CSS Sumter

CSS Sumter, converted from the 1859-built merchant steamer Habana, was the first steam cruiser in the Confederate States Navy. She operated against American shipping between July and December 1861, taking 18 prizes, but was trapped in Gibraltar by Union warships. Decommissioned, she was sold and reverted to merchant service as Gibraltar. She successfully ran the Union blockade in 1863 and survived the war.

CSS Sumter
United States
Laid down: 1859
Christened: Habana
Acquired: April 1861
Commissioned: 3 June 1861 as CSS Sumter
Fate: Sold 19 December 1862 (Renamed Gibraltar). Reportedly sunk in English Channel 1867
General characteristics
Displacement: 473 tons
Length: 184 ft (56 m)
Beam: 30 ft (9.1 m)
Draft: 12 ft (3.7 m)
Propulsion: Steam, Sail
Speed: 10 knots (19 km/h; 12 mph)
Complement: 18
  • 1 × 8-inch shell gun
  • 4 × 32-pounder guns

Construction and merchant service

The wood-hulled merchant steamship Habana was built in 1859 at the Philadelphia shipyard of Birely & Lynn for Captain James McConnell's New Orleans & Havana Steam Navigation Co.[1][2][Note 1] She was powered by a 400 horsepower engine made by Neafie, Levy & Co, also of Philadelphia, driving a single propeller and was also rigged for sail, generally described as bark rigged. She was variously reported to measure 499 or 520 gross registered tons, and had dimensions 163 ft (50 m), 23 ft (7.0 m) beam and 12 ft (3.7 m) depth.[2][3] Habana was launched on 18 May 1859, performed well on trials and was considered a fast ship in subsequent mail service out of New Orleans.[2]

She was later rigged as a three-masted bark, and renamed Gibraltar or Gibraltar of Liverpool.

Confederate States Navy

The merchant steamship Habana was purchased by the Confederate Government at New Orleans in April 1861; she was converted to a cruiser and placed under the command of Raphael Semmes. Renamed Sumter, she was commissioned in the Confederate Navy on 3 June 1861 and broke through the Federal blockade of the Mississippi River mouth late in that month.

Eluding the sloop-of-war USS Brooklyn which was in hot pursuit, early in July, the pioneering Confederate Navy commerce raider captured eight U.S.-flagged merchant ships in waters near Cuba, then moved to the south to Maranhão, Brazil coast where she took two more. Two additional merchantman fell to Sumter in September and October 1861. While coaling at Martinique in mid-November, she was blockaded by the Federal sloop of war Iroquois, but was able to escape to sea at night and resume her activities. Sumter captured another six ships from late November into January 1862, while cruising from the western hemisphere to European waters. Anchoring at Cadiz on 4 January 1862, she was allowed only to make necessary repairs there, without refueling, and was forced to run for Gibraltar.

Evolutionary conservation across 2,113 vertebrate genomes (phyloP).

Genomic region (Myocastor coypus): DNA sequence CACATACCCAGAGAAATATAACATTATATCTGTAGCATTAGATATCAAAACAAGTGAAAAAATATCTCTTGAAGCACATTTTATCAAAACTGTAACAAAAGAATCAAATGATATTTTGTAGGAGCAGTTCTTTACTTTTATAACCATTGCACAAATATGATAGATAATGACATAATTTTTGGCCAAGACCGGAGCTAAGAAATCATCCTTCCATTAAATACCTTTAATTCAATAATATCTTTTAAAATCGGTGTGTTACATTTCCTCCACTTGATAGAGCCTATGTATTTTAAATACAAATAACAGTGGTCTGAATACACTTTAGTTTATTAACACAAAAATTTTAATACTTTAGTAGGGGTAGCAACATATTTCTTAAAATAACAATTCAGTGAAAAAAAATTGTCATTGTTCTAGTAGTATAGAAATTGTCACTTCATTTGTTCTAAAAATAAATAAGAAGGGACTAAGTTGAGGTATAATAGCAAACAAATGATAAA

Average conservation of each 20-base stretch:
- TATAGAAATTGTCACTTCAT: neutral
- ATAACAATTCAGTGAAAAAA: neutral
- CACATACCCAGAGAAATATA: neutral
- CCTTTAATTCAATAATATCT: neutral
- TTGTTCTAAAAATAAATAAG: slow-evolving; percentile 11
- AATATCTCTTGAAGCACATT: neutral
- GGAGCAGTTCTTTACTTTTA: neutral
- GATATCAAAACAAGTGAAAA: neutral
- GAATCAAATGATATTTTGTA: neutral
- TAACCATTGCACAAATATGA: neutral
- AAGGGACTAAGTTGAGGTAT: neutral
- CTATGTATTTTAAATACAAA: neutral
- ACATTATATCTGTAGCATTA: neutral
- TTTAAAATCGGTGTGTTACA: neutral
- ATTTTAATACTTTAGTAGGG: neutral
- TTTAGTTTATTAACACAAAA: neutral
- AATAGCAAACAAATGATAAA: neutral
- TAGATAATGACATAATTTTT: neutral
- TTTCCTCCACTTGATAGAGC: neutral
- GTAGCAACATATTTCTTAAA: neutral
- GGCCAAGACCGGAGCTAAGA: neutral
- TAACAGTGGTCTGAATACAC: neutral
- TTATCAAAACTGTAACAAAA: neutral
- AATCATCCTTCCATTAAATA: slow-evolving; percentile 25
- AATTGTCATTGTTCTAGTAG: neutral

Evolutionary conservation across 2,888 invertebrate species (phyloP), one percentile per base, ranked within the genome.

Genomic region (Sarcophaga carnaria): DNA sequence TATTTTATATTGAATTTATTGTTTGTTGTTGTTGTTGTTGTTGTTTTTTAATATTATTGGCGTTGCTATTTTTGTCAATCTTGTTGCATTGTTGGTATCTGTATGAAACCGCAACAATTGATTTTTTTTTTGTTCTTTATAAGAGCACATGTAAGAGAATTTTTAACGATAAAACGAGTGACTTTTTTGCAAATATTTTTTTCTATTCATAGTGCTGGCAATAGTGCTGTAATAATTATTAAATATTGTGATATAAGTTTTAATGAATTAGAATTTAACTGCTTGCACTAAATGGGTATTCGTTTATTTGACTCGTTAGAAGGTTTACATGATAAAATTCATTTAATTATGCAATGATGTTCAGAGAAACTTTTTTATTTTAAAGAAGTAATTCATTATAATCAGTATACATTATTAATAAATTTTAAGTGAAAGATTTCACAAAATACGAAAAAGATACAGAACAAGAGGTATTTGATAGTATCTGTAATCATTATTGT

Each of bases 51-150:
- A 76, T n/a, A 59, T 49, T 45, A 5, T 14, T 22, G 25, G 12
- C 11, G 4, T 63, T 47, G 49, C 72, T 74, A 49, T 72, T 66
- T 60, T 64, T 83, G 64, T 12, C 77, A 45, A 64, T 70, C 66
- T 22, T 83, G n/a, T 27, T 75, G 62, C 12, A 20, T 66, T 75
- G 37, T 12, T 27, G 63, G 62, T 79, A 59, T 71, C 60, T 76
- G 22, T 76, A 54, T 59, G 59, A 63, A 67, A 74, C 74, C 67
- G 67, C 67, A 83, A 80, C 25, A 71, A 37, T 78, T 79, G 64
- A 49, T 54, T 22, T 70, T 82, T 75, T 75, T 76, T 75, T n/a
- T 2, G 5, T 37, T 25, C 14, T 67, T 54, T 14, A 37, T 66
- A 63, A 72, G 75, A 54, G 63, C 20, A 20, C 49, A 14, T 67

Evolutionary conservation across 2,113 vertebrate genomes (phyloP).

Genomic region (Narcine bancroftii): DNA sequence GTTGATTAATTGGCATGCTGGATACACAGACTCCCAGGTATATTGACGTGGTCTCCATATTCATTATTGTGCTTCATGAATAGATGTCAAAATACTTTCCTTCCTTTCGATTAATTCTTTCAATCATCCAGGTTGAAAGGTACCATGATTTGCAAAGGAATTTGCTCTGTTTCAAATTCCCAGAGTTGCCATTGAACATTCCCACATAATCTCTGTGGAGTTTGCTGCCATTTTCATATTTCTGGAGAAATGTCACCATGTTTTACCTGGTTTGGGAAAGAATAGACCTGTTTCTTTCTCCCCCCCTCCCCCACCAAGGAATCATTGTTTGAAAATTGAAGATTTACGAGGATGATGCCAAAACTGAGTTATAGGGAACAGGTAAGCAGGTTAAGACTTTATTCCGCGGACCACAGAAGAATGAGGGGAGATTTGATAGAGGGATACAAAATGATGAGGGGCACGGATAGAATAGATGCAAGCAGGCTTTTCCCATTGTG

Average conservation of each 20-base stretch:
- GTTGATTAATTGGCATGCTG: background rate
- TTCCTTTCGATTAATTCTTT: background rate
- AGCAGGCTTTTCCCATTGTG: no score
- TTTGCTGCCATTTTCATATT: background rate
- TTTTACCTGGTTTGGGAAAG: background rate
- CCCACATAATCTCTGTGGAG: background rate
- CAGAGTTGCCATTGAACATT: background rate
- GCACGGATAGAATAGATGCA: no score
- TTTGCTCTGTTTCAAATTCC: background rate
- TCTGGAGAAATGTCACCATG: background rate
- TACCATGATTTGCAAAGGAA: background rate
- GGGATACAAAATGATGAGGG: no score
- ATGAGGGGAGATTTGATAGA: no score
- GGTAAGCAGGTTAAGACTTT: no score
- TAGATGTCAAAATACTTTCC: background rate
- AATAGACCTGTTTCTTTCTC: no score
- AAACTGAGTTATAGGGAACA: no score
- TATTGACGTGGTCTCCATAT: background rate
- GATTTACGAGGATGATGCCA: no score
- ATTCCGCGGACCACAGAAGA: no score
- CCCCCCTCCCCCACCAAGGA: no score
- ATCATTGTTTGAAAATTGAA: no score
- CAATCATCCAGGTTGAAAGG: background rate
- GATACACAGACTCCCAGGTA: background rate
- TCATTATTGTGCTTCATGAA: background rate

Unable to obtain needed repairs, she was laid up in April and remained inactive, watched through the year by a succession of U.S. Navy warships, among them the sloop of war USS Kearsarge and gunboat Chippewa. Semmes and many of her officers were reemployed in the new cruiser CSS Alabama.


Disarmed and sold at auction 19 December 1862 to the Fraser-Trenholm interests, Sumter quietly continued her service to the Confederacy under British colors as the blockade runner Gibraltar of Liverpool.

Though her career as a warship had lasted barely six months, Sumter had taken 18 prizes, of which she burned eight, released or bonded nine; only one was recaptured. The diversion of Federal blockade ships to hunt her down had been in itself of significant service to the Confederate cause.

As Gibraltar, she ran at least once into Wilmington, North Carolina, under Capt. E. C. Reid, a Southerner. He sailed from Liverpool 3 July 1863 with a pair of 22-ton Blakely guns and other particularly valuable munitions, returning with a full load of cotton. The beginning of this voyage is recorded only because the U.S. Consul at the British port passionately protested Gibraltar's being allowed to sail — ostensibly for Nassau, days before formal customs clearance: "She is one of the privileged class and not held down like other vessels to strict rules and made to conform to regulations." The arrival at Wilmington is also accidental matter of record today because of the troop transport Sumter tragedy at Charleston the same summer, which, until November, Admiral Dahlgren's intelligence understandably confused with the former cruiser Sumter, now Gibraltar.

Mr. Trenholm's son-in-law long maintained Sumter finally "went down in a gale near the spot where the Alabama was sunk," but supplied no date; one source suggests 1867. The last official report of her seems to have been by the U.S. Consul at Liverpool, 10 July 1864: "The pirate Sumter (called Gibraltar) is laid up at Birkenhead."

See also


  1. "Byerly" probably a mis-spelling


  1. Bishop, J Leander (1868). A History of American Manufactures from 1608 to 1860: Vol III. Philadelphia: Edward Young & Co. p. 67. Retrieved 20 November 2018.
  2. "More about the Sumter". New York Times. 3 September 1861. Retrieved 20 November 2018.
  3. American Lloyd’s Register of American and Foreign Shipping. New York, NY: E & W Blunt. 1861. pp. 546–547. Retrieved 20 November 2018.


See The Cornhill Magazine, No6 (Jy-Dec 1862) pp187–205: "The Cruise of the Confederate Ship 'Sumter': [From the Private Journal of an Officer]". A swaggering account, unsigned.

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